Initial acetamiprid insecticide registration granted
PHILADELPHIA, January 10, 2006— FMC Corporation (NYSE: FMC) announced late in 2005 that the US Environmental Protection Agency (“EPA”) granted an initial registration for acetamiprid to kill termite workers and/or winged reproductive forms of termites present at the time of application. The label states that this initial acetamiprid registration is for outdoor use only and will not provide structural protection nor substitute for mechanical alteration, soil or foundation treatment with termiticides. The use on this approved initial registration label is not for sole protection against termites, as it is not intended for use to eliminate termite infestations or protection against future infestations. This initial registration was submitted to facilitate future commercial acetamiprid based insecticide products and FMC does not plan to commercialize this product at this time.
This initial acetamiprid registration also includes use for general household pests such as ants (excluding public health pests), beetles, boxelder beetles, crickets, earwigs, firebrats, flies, millipedes, pillbugs, silverfish, springtails and sowbugs for outdoor use on/and around buildings as a perimeter spray within three feet of the structure where pests hide or forage.
New Transport insecticide label submitted for EPA review
Most recently, an application for registration was made for Transport insecticide - a new product to control subterranean termites. This pending registration is for a Transport insecticide product containing both acetamiprid and bifenthrin for pre and post construction termite uses as well as general household pest control. Bifenthrin has been registered since 1992 as a termiticide and has the longest average residual with 14 years in the four USDA Forest Service termiticide testing locations. This new Transport insecticide provides control of the following economically important species: Reticulitermes, Heterotermes and Coptotermes.
New Transport product excels in research and testing
Ongoing research at FMC and various universities is evaluating the pending new Transport product. These evaluations have been some of the most rigorous termite testing in the industry. Independent researchers conducted field-testing in “real life” situations using state-of-the-art termite tracking devices. Structures documented to have live subterranean termite infestations were treated with the pending new Transport product. Researchers observed termites dying some distance away from the area treated with Transport and ultimately the termites were eliminated from the structures.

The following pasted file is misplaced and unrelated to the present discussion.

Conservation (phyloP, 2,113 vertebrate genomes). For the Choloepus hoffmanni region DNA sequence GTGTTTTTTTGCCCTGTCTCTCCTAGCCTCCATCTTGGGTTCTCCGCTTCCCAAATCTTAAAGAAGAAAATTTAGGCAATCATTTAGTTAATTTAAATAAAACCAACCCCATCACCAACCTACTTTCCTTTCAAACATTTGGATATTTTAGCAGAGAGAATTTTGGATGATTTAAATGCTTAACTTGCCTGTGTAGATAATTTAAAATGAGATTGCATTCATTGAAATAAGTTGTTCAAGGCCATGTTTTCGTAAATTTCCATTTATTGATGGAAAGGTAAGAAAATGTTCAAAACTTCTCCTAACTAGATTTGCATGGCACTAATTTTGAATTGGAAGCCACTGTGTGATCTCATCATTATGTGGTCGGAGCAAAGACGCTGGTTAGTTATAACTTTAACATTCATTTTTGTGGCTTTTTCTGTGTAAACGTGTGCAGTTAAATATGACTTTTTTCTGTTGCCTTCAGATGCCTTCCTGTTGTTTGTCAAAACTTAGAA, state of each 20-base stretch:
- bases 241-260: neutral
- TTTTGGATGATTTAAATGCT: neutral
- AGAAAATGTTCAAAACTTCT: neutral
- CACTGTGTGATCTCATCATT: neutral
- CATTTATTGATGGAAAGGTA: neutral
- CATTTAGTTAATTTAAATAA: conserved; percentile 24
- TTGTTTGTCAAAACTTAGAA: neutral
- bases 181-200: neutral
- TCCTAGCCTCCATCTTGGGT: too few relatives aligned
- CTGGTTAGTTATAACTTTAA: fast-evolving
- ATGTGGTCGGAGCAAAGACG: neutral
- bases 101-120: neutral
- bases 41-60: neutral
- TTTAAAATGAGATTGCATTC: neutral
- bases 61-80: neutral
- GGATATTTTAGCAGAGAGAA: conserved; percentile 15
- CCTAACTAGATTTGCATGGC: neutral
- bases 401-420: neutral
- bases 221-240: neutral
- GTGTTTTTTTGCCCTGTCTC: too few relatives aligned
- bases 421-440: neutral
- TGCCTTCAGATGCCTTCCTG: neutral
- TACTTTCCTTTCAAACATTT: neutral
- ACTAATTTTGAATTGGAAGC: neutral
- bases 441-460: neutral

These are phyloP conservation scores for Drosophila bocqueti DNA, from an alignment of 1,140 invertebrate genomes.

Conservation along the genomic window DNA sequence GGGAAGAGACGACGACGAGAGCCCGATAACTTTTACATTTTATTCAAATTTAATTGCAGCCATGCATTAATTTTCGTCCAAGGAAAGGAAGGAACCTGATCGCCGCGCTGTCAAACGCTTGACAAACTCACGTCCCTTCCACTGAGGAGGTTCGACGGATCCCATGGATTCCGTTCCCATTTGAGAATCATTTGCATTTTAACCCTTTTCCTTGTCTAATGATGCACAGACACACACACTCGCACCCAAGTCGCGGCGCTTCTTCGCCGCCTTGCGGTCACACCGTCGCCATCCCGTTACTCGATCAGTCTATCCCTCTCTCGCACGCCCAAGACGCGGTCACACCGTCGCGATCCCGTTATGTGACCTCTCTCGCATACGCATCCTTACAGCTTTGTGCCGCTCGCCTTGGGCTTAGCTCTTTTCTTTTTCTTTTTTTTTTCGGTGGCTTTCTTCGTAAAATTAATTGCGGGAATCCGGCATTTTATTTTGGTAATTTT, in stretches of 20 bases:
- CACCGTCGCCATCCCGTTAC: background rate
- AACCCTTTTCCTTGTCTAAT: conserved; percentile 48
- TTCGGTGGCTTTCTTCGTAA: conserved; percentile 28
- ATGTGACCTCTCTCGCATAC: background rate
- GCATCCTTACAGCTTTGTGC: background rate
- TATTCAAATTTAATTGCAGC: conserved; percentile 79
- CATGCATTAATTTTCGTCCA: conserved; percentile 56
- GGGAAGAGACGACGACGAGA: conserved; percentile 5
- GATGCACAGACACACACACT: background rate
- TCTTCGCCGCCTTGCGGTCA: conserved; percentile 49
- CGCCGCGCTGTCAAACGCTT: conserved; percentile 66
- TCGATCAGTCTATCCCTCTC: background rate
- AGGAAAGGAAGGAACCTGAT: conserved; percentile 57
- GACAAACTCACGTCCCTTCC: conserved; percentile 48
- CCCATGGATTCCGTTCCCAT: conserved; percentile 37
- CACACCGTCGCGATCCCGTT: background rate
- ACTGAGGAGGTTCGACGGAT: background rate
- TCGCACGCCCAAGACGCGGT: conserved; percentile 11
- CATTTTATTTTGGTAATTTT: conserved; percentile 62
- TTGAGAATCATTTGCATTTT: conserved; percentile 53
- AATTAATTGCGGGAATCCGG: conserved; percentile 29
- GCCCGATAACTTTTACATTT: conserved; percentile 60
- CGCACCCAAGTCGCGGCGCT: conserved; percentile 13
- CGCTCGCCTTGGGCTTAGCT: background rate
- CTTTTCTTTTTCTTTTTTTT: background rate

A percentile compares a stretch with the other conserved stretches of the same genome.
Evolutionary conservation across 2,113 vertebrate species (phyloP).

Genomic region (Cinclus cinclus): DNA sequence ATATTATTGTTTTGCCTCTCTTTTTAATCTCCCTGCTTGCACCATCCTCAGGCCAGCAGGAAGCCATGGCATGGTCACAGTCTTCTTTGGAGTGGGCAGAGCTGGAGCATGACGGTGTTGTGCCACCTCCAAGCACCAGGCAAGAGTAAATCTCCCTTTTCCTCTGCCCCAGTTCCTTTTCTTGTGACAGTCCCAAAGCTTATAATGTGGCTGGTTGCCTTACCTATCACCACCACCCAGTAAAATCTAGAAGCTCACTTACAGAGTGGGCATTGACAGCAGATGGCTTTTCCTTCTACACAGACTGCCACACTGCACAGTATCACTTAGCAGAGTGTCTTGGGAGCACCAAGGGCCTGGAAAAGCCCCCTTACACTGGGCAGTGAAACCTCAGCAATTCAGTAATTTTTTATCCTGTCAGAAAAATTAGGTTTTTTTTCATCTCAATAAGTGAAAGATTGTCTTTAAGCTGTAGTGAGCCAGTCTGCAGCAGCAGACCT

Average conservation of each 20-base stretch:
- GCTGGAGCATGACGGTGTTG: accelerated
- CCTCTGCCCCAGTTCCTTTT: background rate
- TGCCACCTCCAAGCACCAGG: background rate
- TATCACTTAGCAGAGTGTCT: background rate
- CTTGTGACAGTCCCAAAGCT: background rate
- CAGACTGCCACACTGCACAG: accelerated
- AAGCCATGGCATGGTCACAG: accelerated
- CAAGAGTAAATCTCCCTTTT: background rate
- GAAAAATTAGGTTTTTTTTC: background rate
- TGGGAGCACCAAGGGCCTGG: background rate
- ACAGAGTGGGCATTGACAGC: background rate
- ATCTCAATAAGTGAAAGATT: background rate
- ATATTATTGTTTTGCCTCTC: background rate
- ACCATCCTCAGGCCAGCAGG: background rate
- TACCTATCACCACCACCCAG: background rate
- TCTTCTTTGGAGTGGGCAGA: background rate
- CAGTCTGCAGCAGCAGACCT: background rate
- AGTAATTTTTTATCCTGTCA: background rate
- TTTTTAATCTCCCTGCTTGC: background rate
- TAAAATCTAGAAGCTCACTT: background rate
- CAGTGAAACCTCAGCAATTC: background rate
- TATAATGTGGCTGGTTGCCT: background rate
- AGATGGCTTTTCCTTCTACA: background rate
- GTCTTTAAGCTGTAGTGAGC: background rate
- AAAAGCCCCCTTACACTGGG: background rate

In laboratory tests, both FMC and independent researchers followed strict protocols demonstrating that the new Transport product acts as a non-repellent and is effective at transferring among termites. One study indicated the two components in Transport, acetamiprid and bifenthrin, separate slightly in the soil. The bifenthrin bound to the soil where it was applied and the acetamiprid separated and feathered out slightly from the treated area. In another study, FMC data indicated that termites picked up and moved acetamiprid-treated soil particles and used them to line their tunnels. “This facilitates transfer of the active ingredient, which contaminates termite tunnels adjacent to treated structures,” says Jim Walter, Ph.D., Manager of Product Development for FMC.
These are just some of the data submitted to EPA that will be reviewed for the recently submitted Transport product registration application. FMC said interest in its new Transport product has been very high.
Transport roach bait available in January
Transport™ roach bait, the first of FMC’s new high-performance acetamiprid-based products registered, is being shipped to pest management professionals this month. EPA granted registration for the product in October 2005.
The unique mode of action offered by Transport roach bait is effective against resistant and bait averse cockroach populations, according to FMC research. Through Transport Technology™, cockroaches ingest the product and then kill others as a result of saliva exchange, cannibalism, necrophagy (feeding on corpses), and coprophagy, or feeding on feces.
Transport roach bait, packaged in boxes of four one-ounce syringes, now is available through pest-management distribution channels.
FMC Corporation is a diversified chemical company serving agricultural, industrial and consumer markets globally for more than a century with innovative solutions, applications and quality products. The company employs approximately 5,000 people throughout the world. The company operates its businesses in three segments: Agricultural Products, Specialty Chemicals and Industrial Chemicals.
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Nippon Soda Company Limited, based out of Tokyo, Japan, is a research and development chemical company focusing on Feed Additives, Specialty Chemicals, Basic Chemicals, Pharmaceuticals, and Agrochemicals. Nippon Soda employs approximately 1,600 people throughout the world. The company is focused on discovering innovative products to meet customer needs.
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